About the BellTopo Sans Font
I designed the BellTopo Sans font, originally inspired by the typefaces on the antique U.S.G.S. maps of the late 1800s and early 1900s. To read more about the inspiration for BellTopo Sans, read the first post I wrote about it when the font was in beta. The font has undergone massive improvements, and consists of a new End User License Agreement.
The upgrades to the BellTopo Sans font as of this blog post include the following:
• Kerning improvements across all fonts
• Alternative numerals and regular numerals have been swapped so that the former alternatives are now the regular default numerals.
• New non-English letters
• New characters and glyphs, such as the degree symbol, bullet point,
• Additional alternative characters for many letters.
• An updated End User License Agreement (Yes, free to use even commercially, but please read for details because there is more to it. For example, you cannot distribute for commercial use, etc.)
By downloading this font you agree to the End User License Agreement (EULA).
Download BellTopo Sans here.
There is a quaint place beneath Cirque Mountain called Waxwing Valley.
Ta en tur til fjellsjøen.
¡La primavera está aquí!
Let’s Preview BellTopo Sans in the wild!
Since releasing the font beta version earlier this year, I have been delighted to see designers and cartographers using BellTopo Sans! To be clear (and as you will read in the End User License Agreement) it is not necessary to credit me when you use the font. Although, many folks have mentioned me in a post or in their work that uses the font, which allowed me to see their work. To give you a sense of BellTopo Sans, let me take a moment to show you some of these great designers’ posts along with some of my personal samples below and in the original post.
Hachure Map. Warren Davison is a very talented map designer, and all-around designer. A few months ago, he posted this map sample on Twitter, which uses the BellTopo Sans font for some map features like street and neighborhood labels.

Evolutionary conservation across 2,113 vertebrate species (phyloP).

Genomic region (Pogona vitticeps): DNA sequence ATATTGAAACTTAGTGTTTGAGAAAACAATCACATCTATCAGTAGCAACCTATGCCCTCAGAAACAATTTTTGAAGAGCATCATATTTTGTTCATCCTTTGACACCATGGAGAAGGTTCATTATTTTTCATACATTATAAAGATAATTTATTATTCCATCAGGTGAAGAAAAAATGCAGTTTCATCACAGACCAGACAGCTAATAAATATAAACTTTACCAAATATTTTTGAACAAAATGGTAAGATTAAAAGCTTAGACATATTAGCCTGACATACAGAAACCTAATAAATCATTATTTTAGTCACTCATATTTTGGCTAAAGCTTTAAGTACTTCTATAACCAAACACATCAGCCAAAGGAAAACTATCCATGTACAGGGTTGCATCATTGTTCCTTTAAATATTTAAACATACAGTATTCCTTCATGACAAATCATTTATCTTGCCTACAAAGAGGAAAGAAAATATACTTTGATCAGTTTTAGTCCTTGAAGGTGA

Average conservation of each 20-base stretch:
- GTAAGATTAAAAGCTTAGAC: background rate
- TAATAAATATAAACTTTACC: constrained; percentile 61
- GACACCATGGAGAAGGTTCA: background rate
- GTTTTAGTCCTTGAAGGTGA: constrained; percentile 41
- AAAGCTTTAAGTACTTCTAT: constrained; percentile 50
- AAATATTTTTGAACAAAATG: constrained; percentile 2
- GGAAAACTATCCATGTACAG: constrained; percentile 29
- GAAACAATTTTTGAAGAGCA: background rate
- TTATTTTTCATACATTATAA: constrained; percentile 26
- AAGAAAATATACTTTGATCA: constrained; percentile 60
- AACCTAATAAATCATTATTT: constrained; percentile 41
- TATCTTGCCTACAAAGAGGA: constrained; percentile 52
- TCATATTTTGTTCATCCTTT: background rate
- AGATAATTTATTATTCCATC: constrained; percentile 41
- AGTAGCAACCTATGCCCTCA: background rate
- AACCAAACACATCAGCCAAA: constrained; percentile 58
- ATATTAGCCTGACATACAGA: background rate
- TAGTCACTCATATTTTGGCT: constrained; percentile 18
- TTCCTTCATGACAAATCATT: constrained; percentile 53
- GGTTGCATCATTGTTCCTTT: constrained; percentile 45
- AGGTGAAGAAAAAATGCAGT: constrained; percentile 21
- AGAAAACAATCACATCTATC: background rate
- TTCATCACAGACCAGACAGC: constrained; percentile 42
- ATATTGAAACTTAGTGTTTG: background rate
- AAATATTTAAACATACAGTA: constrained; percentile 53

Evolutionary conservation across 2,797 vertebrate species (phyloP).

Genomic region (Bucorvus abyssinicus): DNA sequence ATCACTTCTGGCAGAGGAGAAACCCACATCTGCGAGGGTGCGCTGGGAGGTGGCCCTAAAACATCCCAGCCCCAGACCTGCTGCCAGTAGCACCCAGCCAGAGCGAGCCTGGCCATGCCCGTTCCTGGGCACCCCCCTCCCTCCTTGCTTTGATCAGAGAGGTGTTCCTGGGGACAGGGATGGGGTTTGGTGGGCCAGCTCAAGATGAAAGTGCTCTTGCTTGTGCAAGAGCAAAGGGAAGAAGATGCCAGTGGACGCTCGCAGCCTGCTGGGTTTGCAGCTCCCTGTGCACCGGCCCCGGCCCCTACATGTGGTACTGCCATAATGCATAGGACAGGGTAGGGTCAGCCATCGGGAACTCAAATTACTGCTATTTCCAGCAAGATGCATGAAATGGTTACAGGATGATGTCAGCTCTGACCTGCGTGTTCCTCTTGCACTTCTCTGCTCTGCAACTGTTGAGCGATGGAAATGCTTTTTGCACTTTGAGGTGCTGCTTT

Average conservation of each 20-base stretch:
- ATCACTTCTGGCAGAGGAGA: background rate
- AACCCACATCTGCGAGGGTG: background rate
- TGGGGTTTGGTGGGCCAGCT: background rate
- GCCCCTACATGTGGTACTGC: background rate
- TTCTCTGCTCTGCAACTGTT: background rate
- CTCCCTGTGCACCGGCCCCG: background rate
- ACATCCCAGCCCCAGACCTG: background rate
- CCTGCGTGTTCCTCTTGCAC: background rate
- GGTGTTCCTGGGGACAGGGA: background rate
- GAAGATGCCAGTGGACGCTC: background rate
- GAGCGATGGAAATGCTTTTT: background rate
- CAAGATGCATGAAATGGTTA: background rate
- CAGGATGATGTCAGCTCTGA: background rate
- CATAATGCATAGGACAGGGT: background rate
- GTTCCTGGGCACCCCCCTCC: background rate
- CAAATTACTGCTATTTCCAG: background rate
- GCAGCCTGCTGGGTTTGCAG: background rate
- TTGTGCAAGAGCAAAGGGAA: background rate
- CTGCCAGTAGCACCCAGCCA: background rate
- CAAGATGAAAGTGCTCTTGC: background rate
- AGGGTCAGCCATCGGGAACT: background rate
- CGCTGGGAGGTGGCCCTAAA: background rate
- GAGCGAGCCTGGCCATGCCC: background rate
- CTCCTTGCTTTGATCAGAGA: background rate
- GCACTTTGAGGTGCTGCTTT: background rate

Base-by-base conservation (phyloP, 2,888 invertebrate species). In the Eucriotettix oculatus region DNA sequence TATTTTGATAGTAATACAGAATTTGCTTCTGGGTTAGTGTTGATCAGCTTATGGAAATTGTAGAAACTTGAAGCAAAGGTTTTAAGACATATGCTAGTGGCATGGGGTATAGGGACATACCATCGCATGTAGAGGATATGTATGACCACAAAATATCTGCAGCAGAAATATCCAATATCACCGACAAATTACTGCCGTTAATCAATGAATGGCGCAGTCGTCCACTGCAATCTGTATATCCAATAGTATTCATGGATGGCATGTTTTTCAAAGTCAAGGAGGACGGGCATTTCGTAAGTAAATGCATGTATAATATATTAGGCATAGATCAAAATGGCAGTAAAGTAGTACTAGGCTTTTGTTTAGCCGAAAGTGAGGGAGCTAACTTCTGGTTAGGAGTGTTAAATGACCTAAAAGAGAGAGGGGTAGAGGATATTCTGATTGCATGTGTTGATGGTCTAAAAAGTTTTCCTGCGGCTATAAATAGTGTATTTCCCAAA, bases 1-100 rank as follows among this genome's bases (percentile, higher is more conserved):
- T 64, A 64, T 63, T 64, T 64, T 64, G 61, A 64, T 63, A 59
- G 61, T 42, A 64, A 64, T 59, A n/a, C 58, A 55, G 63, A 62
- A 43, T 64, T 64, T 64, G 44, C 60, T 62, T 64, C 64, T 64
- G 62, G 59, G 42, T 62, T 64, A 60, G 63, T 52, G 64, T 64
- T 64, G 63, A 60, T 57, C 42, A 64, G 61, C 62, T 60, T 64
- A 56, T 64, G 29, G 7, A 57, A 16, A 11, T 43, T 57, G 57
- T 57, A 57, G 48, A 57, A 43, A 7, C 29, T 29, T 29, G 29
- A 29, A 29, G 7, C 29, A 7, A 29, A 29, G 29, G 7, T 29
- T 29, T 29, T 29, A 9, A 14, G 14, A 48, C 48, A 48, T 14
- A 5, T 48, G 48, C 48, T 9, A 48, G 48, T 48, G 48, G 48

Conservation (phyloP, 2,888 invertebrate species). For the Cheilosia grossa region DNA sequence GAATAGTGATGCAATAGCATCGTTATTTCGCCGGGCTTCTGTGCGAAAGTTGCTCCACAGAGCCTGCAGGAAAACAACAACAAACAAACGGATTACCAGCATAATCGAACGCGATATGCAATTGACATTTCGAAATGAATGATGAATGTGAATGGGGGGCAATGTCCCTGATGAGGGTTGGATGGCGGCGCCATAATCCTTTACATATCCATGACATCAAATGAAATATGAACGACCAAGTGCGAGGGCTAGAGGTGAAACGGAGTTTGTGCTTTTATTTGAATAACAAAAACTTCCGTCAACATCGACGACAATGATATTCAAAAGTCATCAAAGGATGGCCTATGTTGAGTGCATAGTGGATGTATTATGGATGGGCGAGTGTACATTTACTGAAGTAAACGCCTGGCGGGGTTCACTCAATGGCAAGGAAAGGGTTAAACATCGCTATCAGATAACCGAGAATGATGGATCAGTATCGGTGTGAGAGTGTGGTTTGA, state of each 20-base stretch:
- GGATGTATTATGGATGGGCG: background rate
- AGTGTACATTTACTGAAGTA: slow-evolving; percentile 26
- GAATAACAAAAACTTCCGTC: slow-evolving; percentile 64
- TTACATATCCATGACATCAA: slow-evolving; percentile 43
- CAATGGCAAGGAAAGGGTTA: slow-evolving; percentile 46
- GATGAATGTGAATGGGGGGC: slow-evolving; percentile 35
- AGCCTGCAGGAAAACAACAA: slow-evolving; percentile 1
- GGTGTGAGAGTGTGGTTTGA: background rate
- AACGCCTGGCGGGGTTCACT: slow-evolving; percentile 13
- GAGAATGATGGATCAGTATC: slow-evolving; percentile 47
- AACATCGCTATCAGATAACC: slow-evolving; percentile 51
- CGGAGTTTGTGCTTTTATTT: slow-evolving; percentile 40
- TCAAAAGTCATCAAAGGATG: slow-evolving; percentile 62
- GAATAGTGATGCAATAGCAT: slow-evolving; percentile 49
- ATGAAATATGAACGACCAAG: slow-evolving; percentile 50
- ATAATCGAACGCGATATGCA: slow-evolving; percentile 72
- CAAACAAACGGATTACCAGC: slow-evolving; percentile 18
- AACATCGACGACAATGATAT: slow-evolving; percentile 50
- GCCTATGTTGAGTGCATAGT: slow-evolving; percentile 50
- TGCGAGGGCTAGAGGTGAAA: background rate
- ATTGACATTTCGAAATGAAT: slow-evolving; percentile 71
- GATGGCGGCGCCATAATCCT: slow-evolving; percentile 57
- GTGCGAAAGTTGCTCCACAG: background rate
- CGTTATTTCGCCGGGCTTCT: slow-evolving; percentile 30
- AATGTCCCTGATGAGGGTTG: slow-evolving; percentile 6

Roasted Coffee Label. Russell Roberts had taken up coffee roasting, and designed his label using the BellTopo Sans font. The particular roast was named in honor of his gorgeous pup, Beau.
ArcGIS Online Map Viewer (Beta). (Preview in second image list below) The company Esri has included BellTopo Sans – Regular in their new font selector in the online mapping program, ArcGIS Online. Look for the latest upgrades to BellTopo Sans font in their next release, forthcoming.
Blue Ridge Mountains map. Cartographer Jerry Shannon designed this stunning map of the Blue Ridge mountains, and I am ecstatic for how the BellTopo Sans font appears in the title phrase “Placed to hike and camp.”
Campaign Donations map. Tom Fish has created this choropleth map of donations for the 2020 U.S. Presidential campaign. Tom Fish has clearly spent a lot of time in understanding the donations across these political campaign.
Kaumajet Mountains. Alex Fries is a talented cartographer who created one of the first pieces using the BellTopo Sans map that I saw. His color choices for this map are extraordinary.
Martha’s Vinyard. Washington Post cartographer, Lauren Tierney, uses the BellTopo Sans font on her Martha’s Vinyard map that she showcased on Twitter during the March 2020 #CreativeCarto online gathering of cartographers (founded by Mapbox cartographer Vanessa Knoppke-Wetzel). Follow the #CreativeCarto hashtag on Twitter and Instagram to participate in this welcoming mapping atmosphere.
Some personal examples of BellTopo Sans